The prevalence and relevance of protests


June 1989, Beijing. A long line of tanks moving through the city comes to a halt in front of an ordinary man holding nothing but a bag of groceries.

December 2019, Delhi. A group of three college students protect their colleague from police officers with sticks during larger protests against the controversial Citizenship Amendment Act (CAA) and National Register of Citizens (NRC) bills.

August 1963, Washington D.C. Thousands march for “jobs and freedom” and witness one of the greatest speeches ever about a man and his dream.

There are a few things on which everyone has an opinion, and protests are one of them. A well-intentioned protest generally aims to improve the quality of life that people experience. And historically, protests have been used to achieve just that. Still, governments, authorities, and power, in general, consider them as threats. As a result, every demonstration or rally splits opinion; each one leaves people divided on either side. Those who are for it will present them as powerful mass movements that solve problems and change the world. Those who are against it will portray the protesters as delinquents who are out to destroy all that we hold to be good and pure. And invariably, the argument boils down not to the reason for the protest but its method.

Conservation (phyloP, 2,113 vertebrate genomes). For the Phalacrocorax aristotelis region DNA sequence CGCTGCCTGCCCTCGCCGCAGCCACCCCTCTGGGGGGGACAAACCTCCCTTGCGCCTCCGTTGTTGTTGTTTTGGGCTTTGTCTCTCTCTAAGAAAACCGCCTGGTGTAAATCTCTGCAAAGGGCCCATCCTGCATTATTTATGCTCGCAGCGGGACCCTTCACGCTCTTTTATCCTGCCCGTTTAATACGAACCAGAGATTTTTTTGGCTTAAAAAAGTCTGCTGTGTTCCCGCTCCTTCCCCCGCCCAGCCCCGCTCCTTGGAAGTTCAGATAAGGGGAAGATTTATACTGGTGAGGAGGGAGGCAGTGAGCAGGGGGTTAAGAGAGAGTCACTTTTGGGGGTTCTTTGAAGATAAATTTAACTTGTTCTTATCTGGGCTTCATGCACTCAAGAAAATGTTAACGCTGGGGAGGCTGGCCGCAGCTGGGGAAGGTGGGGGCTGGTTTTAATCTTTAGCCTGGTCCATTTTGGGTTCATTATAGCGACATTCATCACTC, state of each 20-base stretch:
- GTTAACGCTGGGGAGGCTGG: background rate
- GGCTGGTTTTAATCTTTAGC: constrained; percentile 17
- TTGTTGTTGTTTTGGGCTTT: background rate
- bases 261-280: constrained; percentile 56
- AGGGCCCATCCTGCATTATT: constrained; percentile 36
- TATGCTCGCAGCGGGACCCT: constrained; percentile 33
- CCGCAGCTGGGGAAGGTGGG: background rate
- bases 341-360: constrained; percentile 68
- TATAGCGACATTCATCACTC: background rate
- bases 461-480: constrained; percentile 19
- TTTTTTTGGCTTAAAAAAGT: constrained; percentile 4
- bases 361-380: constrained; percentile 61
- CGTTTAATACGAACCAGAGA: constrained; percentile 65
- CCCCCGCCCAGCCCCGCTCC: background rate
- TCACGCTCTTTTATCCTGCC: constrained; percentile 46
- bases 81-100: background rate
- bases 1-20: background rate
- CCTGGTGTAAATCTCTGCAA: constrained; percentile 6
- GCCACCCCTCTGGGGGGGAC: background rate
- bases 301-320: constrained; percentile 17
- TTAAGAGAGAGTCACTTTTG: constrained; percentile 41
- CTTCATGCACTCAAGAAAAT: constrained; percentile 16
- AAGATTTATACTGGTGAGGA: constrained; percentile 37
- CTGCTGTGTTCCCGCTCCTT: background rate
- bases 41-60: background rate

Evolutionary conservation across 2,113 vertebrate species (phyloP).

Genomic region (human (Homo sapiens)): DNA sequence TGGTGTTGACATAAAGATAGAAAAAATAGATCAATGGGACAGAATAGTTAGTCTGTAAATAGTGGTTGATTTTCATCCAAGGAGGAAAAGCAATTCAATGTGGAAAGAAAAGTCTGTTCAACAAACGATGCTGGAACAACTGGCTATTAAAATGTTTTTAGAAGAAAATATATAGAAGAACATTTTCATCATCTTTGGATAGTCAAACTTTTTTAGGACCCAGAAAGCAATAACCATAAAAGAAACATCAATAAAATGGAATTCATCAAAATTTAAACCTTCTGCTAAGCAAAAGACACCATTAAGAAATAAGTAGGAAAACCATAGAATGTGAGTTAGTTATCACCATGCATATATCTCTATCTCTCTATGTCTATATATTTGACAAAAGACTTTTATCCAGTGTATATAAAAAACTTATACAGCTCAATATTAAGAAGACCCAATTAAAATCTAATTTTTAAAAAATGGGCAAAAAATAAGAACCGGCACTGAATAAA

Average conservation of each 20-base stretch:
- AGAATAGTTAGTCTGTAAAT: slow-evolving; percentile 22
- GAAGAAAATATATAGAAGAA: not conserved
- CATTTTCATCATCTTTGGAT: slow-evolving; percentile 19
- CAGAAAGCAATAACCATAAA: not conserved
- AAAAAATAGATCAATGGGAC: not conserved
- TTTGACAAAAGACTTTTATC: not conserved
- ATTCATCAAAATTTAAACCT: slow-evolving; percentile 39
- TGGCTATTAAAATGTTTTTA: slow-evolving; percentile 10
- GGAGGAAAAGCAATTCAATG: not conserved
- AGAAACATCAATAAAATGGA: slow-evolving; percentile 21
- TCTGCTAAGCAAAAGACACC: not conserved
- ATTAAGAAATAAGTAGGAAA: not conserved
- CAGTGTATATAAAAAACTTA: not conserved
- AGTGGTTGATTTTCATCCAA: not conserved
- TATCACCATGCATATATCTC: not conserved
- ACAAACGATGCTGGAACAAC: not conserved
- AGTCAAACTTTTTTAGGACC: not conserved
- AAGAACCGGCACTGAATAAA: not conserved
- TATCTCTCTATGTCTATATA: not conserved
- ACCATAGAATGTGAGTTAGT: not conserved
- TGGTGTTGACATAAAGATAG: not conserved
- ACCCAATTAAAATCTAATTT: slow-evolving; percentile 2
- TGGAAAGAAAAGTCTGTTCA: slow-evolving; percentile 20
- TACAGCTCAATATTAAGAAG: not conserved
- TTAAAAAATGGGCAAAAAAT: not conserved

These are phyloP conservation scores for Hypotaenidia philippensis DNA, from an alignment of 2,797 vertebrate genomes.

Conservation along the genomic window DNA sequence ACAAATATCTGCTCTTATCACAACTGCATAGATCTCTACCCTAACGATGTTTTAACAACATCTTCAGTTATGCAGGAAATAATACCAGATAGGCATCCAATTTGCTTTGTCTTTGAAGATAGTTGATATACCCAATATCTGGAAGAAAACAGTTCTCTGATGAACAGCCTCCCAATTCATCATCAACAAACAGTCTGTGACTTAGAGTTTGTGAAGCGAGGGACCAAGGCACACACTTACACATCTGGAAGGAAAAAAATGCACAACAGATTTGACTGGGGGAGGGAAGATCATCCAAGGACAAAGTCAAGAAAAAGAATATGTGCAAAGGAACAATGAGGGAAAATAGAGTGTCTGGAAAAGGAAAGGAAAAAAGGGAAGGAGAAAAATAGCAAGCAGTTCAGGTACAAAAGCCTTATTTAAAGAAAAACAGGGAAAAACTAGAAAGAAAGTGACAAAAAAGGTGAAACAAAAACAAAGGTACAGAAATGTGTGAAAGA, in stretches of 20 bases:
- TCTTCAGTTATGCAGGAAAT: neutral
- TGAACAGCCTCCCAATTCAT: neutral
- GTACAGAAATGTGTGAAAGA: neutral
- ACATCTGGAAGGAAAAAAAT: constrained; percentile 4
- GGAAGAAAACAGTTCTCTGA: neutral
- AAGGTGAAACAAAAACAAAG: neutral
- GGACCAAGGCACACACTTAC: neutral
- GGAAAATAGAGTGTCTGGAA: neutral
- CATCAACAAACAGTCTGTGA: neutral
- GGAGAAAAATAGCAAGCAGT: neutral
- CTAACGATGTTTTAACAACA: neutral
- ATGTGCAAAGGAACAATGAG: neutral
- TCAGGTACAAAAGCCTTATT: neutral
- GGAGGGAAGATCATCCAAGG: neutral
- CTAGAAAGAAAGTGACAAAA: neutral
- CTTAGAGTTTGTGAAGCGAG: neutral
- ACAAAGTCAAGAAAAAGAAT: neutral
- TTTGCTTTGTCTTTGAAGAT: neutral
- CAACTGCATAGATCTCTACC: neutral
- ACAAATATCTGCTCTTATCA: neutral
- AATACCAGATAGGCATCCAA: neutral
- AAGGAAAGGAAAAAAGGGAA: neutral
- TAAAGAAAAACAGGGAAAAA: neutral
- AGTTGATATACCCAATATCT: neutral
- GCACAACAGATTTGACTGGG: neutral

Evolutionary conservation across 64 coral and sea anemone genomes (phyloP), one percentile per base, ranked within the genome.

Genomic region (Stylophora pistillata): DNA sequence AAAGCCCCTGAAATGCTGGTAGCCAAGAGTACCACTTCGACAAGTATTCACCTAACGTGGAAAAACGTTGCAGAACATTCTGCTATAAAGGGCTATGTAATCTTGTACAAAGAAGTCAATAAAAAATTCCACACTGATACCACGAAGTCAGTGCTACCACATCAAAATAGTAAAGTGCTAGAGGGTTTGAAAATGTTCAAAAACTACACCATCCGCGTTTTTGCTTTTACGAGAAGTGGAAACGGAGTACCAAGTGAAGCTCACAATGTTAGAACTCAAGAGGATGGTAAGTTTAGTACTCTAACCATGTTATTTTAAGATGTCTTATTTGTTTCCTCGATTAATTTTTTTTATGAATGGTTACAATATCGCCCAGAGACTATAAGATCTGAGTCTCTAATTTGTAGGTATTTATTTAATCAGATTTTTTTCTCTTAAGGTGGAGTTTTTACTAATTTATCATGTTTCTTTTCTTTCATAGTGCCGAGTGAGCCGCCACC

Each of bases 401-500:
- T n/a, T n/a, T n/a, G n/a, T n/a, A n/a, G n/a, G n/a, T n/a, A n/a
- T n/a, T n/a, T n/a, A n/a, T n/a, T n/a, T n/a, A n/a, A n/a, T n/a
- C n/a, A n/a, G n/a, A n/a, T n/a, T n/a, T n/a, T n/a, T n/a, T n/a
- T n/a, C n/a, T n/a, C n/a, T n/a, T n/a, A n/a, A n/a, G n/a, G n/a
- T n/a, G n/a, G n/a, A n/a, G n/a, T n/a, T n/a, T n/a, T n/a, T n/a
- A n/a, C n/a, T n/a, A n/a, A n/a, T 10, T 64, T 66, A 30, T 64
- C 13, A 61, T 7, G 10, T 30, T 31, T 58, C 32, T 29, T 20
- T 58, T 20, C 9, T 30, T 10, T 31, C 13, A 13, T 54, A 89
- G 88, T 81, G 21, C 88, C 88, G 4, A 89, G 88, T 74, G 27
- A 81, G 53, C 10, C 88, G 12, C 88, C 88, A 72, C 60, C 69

Protests: to peace or not to peace?

On the whole, people tolerate protests as long as they are peaceful. The problem arises when we try to define what that means. Humans tend to think in binaries and extremes, and we have a terrible habit of ignoring everything in between. So, if a few people hold a silent protest with placards and sit in a park, we tend to think it is ‘peaceful’. And therefore, the opposite of that must be those protesters who torch buses and rob stores. That must be ‘violence’.